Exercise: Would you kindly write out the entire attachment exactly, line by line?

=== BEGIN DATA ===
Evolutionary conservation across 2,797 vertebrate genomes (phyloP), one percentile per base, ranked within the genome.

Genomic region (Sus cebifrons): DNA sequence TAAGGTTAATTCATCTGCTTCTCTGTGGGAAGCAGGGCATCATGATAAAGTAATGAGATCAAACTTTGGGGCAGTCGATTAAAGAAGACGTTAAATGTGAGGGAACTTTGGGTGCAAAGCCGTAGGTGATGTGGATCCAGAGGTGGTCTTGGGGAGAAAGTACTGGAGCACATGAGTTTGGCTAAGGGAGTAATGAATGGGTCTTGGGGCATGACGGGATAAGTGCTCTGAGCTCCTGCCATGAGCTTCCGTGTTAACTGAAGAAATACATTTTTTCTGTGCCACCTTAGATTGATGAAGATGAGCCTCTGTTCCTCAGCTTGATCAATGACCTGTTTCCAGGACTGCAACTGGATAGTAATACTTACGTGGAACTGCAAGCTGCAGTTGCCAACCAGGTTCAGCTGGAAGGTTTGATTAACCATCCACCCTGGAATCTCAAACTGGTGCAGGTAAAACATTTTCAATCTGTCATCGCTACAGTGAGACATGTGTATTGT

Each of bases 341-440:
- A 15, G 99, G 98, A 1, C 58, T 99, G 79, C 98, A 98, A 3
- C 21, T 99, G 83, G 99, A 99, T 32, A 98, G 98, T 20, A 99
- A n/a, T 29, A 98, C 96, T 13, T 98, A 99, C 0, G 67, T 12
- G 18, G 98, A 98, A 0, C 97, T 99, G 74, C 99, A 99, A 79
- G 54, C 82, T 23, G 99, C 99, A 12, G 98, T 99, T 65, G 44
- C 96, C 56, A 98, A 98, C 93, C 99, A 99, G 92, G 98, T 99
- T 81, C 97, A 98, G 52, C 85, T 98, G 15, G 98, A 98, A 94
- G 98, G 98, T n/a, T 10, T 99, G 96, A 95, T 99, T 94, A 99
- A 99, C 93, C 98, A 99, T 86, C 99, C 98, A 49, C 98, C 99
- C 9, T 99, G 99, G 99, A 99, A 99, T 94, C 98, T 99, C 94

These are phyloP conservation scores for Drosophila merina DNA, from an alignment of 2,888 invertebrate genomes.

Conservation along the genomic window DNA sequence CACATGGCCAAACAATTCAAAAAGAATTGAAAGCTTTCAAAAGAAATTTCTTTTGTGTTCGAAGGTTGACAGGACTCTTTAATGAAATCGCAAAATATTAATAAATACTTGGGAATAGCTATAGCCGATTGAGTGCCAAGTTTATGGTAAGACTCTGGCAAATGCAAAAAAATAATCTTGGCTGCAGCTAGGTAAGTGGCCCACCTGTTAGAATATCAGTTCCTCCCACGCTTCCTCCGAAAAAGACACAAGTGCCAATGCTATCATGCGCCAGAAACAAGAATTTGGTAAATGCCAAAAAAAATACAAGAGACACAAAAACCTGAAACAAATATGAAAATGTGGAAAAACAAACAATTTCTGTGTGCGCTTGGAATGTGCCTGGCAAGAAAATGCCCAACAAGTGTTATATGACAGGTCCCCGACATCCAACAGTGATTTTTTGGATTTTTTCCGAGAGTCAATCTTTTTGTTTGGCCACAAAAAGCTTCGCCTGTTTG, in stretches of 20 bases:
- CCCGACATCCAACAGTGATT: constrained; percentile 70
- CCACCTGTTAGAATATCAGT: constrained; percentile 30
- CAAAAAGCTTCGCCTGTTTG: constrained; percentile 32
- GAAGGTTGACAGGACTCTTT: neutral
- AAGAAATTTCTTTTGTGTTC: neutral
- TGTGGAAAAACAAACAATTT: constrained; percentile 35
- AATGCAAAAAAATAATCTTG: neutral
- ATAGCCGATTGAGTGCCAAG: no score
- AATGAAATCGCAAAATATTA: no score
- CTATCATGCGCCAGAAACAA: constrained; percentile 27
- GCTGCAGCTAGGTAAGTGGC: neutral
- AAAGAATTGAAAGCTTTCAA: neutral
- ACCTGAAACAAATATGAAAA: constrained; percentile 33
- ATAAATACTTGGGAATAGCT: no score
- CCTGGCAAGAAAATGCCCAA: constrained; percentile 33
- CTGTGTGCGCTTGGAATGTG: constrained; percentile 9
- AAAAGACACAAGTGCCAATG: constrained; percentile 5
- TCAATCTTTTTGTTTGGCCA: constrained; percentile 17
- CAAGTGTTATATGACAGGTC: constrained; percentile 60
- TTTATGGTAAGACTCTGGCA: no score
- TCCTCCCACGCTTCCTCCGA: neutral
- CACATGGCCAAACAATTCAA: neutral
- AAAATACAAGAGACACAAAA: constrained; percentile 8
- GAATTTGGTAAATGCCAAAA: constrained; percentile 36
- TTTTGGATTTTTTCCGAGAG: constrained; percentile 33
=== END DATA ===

Evolutionary conservation across 2,797 vertebrate genomes (phyloP), one percentile per base, ranked within the genome.

Genomic region (Sus cebifrons): DNA sequence TAAGGTTAATTCATCTGCTTCTCTGTGGGAAGCAGGGCATCATGATAAAGTAATGAGATCAAACTTTGGGGCAGTCGATTAAAGAAGACGTTAAATGTGAGGGAACTTTGGGTGCAAAGCCGTAGGTGATGTGGATCCAGAGGTGGTCTTGGGGAGAAAGTACTGGAGCACATGAGTTTGGCTAAGGGAGTAATGAATGGGTCTTGGGGCATGACGGGATAAGTGCTCTGAGCTCCTGCCATGAGCTTCCGTGTTAACTGAAGAAATACATTTTTTCTGTGCCACCTTAGATTGATGAAGATGAGCCTCTGTTCCTCAGCTTGATCAATGACCTGTTTCCAGGACTGCAACTGGATAGTAATACTTACGTGGAACTGCAAGCTGCAGTTGCCAACCAGGTTCAGCTGGAAGGTTTGATTAACCATCCACCCTGGAATCTCAAACTGGTGCAGGTAAAACATTTTCAATCTGTCATCGCTACAGTGAGACATGTGTATTGT

Each of bases 341-440:
- A 15, G 99, G 98, A 1, C 58, T 99, G 79, C 98, A 98, A 3
- C 21, T 99, G 83, G 99, A 99, T 32, A 98, G 98, T 20, A 99
- A n/a, T 29, A 98, C 96, T 13, T 98, A 99, C 0, G 67, T 12
- G 18, G 98, A 98, A 0, C 97, T 99, G 74, C 99, A 99, A 79
- G 54, C 82, T 23, G 99, C 99, A 12, G 98, T 99, T 65, G 44
- C 96, C 56, A 98, A 98, C 93, C 99, A 99, G 92, G 98, T 99
- T 81, C 97, A 98, G 52, C 85, T 98, G 15, G 98, A 98, A 94
- G 98, G 98, T n/a, T 10, T 99, G 96, A 95, T 99, T 94, A 99
- A 99, C 93, C 98, A 99, T 86, C 99, C 98, A 49, C 98, C 99
- C 9, T 99, G 99, G 99, A 99, A 99, T 94, C 98, T 99, C 94

These are phyloP conservation scores for Drosophila merina DNA, from an alignment of 2,888 invertebrate genomes.

Conservation along the genomic window DNA sequence CACATGGCCAAACAATTCAAAAAGAATTGAAAGCTTTCAAAAGAAATTTCTTTTGTGTTCGAAGGTTGACAGGACTCTTTAATGAAATCGCAAAATATTAATAAATACTTGGGAATAGCTATAGCCGATTGAGTGCCAAGTTTATGGTAAGACTCTGGCAAATGCAAAAAAATAATCTTGGCTGCAGCTAGGTAAGTGGCCCACCTGTTAGAATATCAGTTCCTCCCACGCTTCCTCCGAAAAAGACACAAGTGCCAATGCTATCATGCGCCAGAAACAAGAATTTGGTAAATGCCAAAAAAAATACAAGAGACACAAAAACCTGAAACAAATATGAAAATGTGGAAAAACAAACAATTTCTGTGTGCGCTTGGAATGTGCCTGGCAAGAAAATGCCCAACAAGTGTTATATGACAGGTCCCCGACATCCAACAGTGATTTTTTGGATTTTTTCCGAGAGTCAATCTTTTTGTTTGGCCACAAAAAGCTTCGCCTGTTTG, in stretches of 20 bases:
- CCCGACATCCAACAGTGATT: constrained; percentile 70
- CCACCTGTTAGAATATCAGT: constrained; percentile 30
- CAAAAAGCTTCGCCTGTTTG: constrained; percentile 32
- GAAGGTTGACAGGACTCTTT: neutral
- AAGAAATTTCTTTTGTGTTC: neutral
- TGTGGAAAAACAAACAATTT: constrained; percentile 35
- AATGCAAAAAAATAATCTTG: neutral
- ATAGCCGATTGAGTGCCAAG: no score
- AATGAAATCGCAAAATATTA: no score
- CTATCATGCGCCAGAAACAA: constrained; percentile 27
- GCTGCAGCTAGGTAAGTGGC: neutral
- AAAGAATTGAAAGCTTTCAA: neutral
- ACCTGAAACAAATATGAAAA: constrained; percentile 33
- ATAAATACTTGGGAATAGCT: no score
- CCTGGCAAGAAAATGCCCAA: constrained; percentile 33
- CTGTGTGCGCTTGGAATGTG: constrained; percentile 9
- AAAAGACACAAGTGCCAATG: constrained; percentile 5
- TCAATCTTTTTGTTTGGCCA: constrained; percentile 17
- CAAGTGTTATATGACAGGTC: constrained; percentile 60
- TTTATGGTAAGACTCTGGCA: no score
- TCCTCCCACGCTTCCTCCGA: neutral
- CACATGGCCAAACAATTCAA: neutral
- AAAATACAAGAGACACAAAA: constrained; percentile 8
- GAATTTGGTAAATGCCAAAA: constrained; percentile 36
- TTTTGGATTTTTTCCGAGAG: constrained; percentile 33